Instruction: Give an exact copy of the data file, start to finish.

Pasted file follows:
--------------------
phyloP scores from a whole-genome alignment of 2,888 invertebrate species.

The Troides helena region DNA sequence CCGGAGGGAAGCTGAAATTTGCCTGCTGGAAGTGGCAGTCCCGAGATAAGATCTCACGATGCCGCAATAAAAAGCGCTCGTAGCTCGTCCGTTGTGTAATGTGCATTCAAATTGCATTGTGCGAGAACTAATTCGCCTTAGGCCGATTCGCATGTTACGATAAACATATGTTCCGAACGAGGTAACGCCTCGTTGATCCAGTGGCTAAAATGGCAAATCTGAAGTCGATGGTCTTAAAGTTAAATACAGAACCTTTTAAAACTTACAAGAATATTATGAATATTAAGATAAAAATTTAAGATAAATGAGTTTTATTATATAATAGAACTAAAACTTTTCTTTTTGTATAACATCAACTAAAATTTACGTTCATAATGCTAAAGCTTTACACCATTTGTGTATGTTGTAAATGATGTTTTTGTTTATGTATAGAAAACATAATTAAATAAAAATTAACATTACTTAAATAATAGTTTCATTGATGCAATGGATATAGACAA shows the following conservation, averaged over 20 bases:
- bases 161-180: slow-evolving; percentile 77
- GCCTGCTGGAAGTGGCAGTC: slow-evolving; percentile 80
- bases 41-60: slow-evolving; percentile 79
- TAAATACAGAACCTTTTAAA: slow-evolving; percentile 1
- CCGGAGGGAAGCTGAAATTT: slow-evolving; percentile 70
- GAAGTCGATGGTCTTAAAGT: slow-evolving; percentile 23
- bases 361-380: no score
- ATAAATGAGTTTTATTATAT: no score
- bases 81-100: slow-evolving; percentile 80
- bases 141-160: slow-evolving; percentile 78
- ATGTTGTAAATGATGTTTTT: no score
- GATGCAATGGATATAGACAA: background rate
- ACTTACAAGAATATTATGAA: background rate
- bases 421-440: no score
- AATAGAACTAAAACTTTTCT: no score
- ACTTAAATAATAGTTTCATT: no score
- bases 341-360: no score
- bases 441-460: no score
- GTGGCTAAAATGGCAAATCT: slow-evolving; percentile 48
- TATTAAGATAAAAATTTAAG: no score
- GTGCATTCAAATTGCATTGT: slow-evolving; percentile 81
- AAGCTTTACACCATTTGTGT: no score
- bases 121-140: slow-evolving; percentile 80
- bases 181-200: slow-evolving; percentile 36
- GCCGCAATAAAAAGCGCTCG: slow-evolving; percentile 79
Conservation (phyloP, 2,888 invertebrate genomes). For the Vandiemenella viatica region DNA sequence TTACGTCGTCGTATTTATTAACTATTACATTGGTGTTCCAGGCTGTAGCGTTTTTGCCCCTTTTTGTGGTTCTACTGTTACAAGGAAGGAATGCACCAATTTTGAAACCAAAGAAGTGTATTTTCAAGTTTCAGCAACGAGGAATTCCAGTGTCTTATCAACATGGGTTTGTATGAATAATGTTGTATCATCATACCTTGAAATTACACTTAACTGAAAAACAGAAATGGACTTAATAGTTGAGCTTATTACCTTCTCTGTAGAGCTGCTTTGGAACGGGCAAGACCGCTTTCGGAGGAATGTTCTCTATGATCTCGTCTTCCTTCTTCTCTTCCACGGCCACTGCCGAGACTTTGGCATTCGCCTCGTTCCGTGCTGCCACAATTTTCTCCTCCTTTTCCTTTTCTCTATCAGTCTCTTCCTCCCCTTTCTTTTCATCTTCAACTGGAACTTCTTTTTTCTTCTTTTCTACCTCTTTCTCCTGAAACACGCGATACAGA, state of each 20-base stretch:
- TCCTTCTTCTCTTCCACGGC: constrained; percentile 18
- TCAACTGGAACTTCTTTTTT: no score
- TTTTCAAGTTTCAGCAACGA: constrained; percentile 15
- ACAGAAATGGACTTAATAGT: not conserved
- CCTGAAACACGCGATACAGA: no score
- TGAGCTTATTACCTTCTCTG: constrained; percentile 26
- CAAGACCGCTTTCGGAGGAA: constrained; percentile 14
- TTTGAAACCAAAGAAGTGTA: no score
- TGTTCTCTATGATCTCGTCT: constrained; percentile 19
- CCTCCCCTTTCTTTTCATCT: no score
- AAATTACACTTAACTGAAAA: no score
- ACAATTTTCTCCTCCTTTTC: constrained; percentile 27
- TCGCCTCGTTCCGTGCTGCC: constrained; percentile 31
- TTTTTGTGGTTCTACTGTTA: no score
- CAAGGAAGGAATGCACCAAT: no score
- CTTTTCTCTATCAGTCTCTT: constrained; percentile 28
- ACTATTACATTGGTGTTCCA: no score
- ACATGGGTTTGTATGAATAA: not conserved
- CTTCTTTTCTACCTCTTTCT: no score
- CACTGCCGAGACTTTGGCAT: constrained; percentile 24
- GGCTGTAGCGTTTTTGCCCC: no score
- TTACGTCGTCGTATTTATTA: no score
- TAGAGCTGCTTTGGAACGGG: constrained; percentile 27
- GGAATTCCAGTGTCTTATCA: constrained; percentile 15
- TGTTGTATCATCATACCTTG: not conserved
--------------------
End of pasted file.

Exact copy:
phyloP scores from a whole-genome alignment of 2,888 invertebrate species.

The Troides helena region DNA sequence CCGGAGGGAAGCTGAAATTTGCCTGCTGGAAGTGGCAGTCCCGAGATAAGATCTCACGATGCCGCAATAAAAAGCGCTCGTAGCTCGTCCGTTGTGTAATGTGCATTCAAATTGCATTGTGCGAGAACTAATTCGCCTTAGGCCGATTCGCATGTTACGATAAACATATGTTCCGAACGAGGTAACGCCTCGTTGATCCAGTGGCTAAAATGGCAAATCTGAAGTCGATGGTCTTAAAGTTAAATACAGAACCTTTTAAAACTTACAAGAATATTATGAATATTAAGATAAAAATTTAAGATAAATGAGTTTTATTATATAATAGAACTAAAACTTTTCTTTTTGTATAACATCAACTAAAATTTACGTTCATAATGCTAAAGCTTTACACCATTTGTGTATGTTGTAAATGATGTTTTTGTTTATGTATAGAAAACATAATTAAATAAAAATTAACATTACTTAAATAATAGTTTCATTGATGCAATGGATATAGACAA shows the following conservation, averaged over 20 bases:
- bases 161-180: slow-evolving; percentile 77
- GCCTGCTGGAAGTGGCAGTC: slow-evolving; percentile 80
- bases 41-60: slow-evolving; percentile 79
- TAAATACAGAACCTTTTAAA: slow-evolving; percentile 1
- CCGGAGGGAAGCTGAAATTT: slow-evolving; percentile 70
- GAAGTCGATGGTCTTAAAGT: slow-evolving; percentile 23
- bases 361-380: no score
- ATAAATGAGTTTTATTATAT: no score
- bases 81-100: slow-evolving; percentile 80
- bases 141-160: slow-evolving; percentile 78
- ATGTTGTAAATGATGTTTTT: no score
- GATGCAATGGATATAGACAA: background rate
- ACTTACAAGAATATTATGAA: background rate
- bases 421-440: no score
- AATAGAACTAAAACTTTTCT: no score
- ACTTAAATAATAGTTTCATT: no score
- bases 341-360: no score
- bases 441-460: no score
- GTGGCTAAAATGGCAAATCT: slow-evolving; percentile 48
- TATTAAGATAAAAATTTAAG: no score
- GTGCATTCAAATTGCATTGT: slow-evolving; percentile 81
- AAGCTTTACACCATTTGTGT: no score
- bases 121-140: slow-evolving; percentile 80
- bases 181-200: slow-evolving; percentile 36
- GCCGCAATAAAAAGCGCTCG: slow-evolving; percentile 79
Conservation (phyloP, 2,888 invertebrate genomes). For the Vandiemenella viatica region DNA sequence TTACGTCGTCGTATTTATTAACTATTACATTGGTGTTCCAGGCTGTAGCGTTTTTGCCCCTTTTTGTGGTTCTACTGTTACAAGGAAGGAATGCACCAATTTTGAAACCAAAGAAGTGTATTTTCAAGTTTCAGCAACGAGGAATTCCAGTGTCTTATCAACATGGGTTTGTATGAATAATGTTGTATCATCATACCTTGAAATTACACTTAACTGAAAAACAGAAATGGACTTAATAGTTGAGCTTATTACCTTCTCTGTAGAGCTGCTTTGGAACGGGCAAGACCGCTTTCGGAGGAATGTTCTCTATGATCTCGTCTTCCTTCTTCTCTTCCACGGCCACTGCCGAGACTTTGGCATTCGCCTCGTTCCGTGCTGCCACAATTTTCTCCTCCTTTTCCTTTTCTCTATCAGTCTCTTCCTCCCCTTTCTTTTCATCTTCAACTGGAACTTCTTTTTTCTTCTTTTCTACCTCTTTCTCCTGAAACACGCGATACAGA, state of each 20-base stretch:
- TCCTTCTTCTCTTCCACGGC: constrained; percentile 18
- TCAACTGGAACTTCTTTTTT: no score
- TTTTCAAGTTTCAGCAACGA: constrained; percentile 15
- ACAGAAATGGACTTAATAGT: not conserved
- CCTGAAACACGCGATACAGA: no score
- TGAGCTTATTACCTTCTCTG: constrained; percentile 26
- CAAGACCGCTTTCGGAGGAA: constrained; percentile 14
- TTTGAAACCAAAGAAGTGTA: no score
- TGTTCTCTATGATCTCGTCT: constrained; percentile 19
- CCTCCCCTTTCTTTTCATCT: no score
- AAATTACACTTAACTGAAAA: no score
- ACAATTTTCTCCTCCTTTTC: constrained; percentile 27
- TCGCCTCGTTCCGTGCTGCC: constrained; percentile 31
- TTTTTGTGGTTCTACTGTTA: no score
- CAAGGAAGGAATGCACCAAT: no score
- CTTTTCTCTATCAGTCTCTT: constrained; percentile 28
- ACTATTACATTGGTGTTCCA: no score
- ACATGGGTTTGTATGAATAA: not conserved
- CTTCTTTTCTACCTCTTTCT: no score
- CACTGCCGAGACTTTGGCAT: constrained; percentile 24
- GGCTGTAGCGTTTTTGCCCC: no score
- TTACGTCGTCGTATTTATTA: no score
- TAGAGCTGCTTTGGAACGGG: constrained; percentile 27
- GGAATTCCAGTGTCTTATCA: constrained; percentile 15
- TGTTGTATCATCATACCTTG: not conserved